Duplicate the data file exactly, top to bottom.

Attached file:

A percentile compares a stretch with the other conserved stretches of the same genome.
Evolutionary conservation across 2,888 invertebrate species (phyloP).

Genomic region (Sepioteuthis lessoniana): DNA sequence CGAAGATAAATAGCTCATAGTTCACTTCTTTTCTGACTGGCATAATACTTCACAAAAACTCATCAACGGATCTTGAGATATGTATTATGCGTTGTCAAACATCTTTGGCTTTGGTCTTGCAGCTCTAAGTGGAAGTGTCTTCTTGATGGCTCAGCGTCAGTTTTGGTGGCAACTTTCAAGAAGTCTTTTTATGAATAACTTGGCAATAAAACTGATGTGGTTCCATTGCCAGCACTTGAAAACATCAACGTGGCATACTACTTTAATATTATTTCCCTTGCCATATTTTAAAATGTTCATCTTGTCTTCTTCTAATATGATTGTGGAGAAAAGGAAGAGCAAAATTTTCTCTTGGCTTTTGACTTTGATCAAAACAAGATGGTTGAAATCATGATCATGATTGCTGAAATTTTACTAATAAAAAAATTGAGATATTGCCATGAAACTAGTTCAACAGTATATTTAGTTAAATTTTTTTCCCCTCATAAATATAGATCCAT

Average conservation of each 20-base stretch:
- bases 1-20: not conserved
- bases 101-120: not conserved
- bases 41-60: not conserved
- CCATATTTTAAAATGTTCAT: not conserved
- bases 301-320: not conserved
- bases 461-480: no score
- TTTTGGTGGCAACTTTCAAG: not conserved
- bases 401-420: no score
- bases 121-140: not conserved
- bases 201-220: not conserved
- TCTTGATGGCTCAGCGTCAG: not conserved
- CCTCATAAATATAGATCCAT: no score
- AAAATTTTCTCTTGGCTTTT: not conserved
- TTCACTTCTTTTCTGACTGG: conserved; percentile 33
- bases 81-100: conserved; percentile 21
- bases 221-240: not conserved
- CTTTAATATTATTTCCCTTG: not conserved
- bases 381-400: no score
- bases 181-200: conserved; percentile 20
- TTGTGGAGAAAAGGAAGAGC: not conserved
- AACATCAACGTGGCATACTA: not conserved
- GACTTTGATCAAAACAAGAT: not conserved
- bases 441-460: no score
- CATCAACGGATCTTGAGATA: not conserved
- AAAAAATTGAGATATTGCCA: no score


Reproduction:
A percentile compares a stretch with the other conserved stretches of the same genome.
Evolutionary conservation across 2,888 invertebrate species (phyloP).

Genomic region (Sepioteuthis lessoniana): DNA sequence CGAAGATAAATAGCTCATAGTTCACTTCTTTTCTGACTGGCATAATACTTCACAAAAACTCATCAACGGATCTTGAGATATGTATTATGCGTTGTCAAACATCTTTGGCTTTGGTCTTGCAGCTCTAAGTGGAAGTGTCTTCTTGATGGCTCAGCGTCAGTTTTGGTGGCAACTTTCAAGAAGTCTTTTTATGAATAACTTGGCAATAAAACTGATGTGGTTCCATTGCCAGCACTTGAAAACATCAACGTGGCATACTACTTTAATATTATTTCCCTTGCCATATTTTAAAATGTTCATCTTGTCTTCTTCTAATATGATTGTGGAGAAAAGGAAGAGCAAAATTTTCTCTTGGCTTTTGACTTTGATCAAAACAAGATGGTTGAAATCATGATCATGATTGCTGAAATTTTACTAATAAAAAAATTGAGATATTGCCATGAAACTAGTTCAACAGTATATTTAGTTAAATTTTTTTCCCCTCATAAATATAGATCCAT

Average conservation of each 20-base stretch:
- bases 1-20: not conserved
- bases 101-120: not conserved
- bases 41-60: not conserved
- CCATATTTTAAAATGTTCAT: not conserved
- bases 301-320: not conserved
- bases 461-480: no score
- TTTTGGTGGCAACTTTCAAG: not conserved
- bases 401-420: no score
- bases 121-140: not conserved
- bases 201-220: not conserved
- TCTTGATGGCTCAGCGTCAG: not conserved
- CCTCATAAATATAGATCCAT: no score
- AAAATTTTCTCTTGGCTTTT: not conserved
- TTCACTTCTTTTCTGACTGG: conserved; percentile 33
- bases 81-100: conserved; percentile 21
- bases 221-240: not conserved
- CTTTAATATTATTTCCCTTG: not conserved
- bases 381-400: no score
- bases 181-200: conserved; percentile 20
- TTGTGGAGAAAAGGAAGAGC: not conserved
- AACATCAACGTGGCATACTA: not conserved
- GACTTTGATCAAAACAAGAT: not conserved
- bases 441-460: no score
- CATCAACGGATCTTGAGATA: not conserved
- AAAAAATTGAGATATTGCCA: no score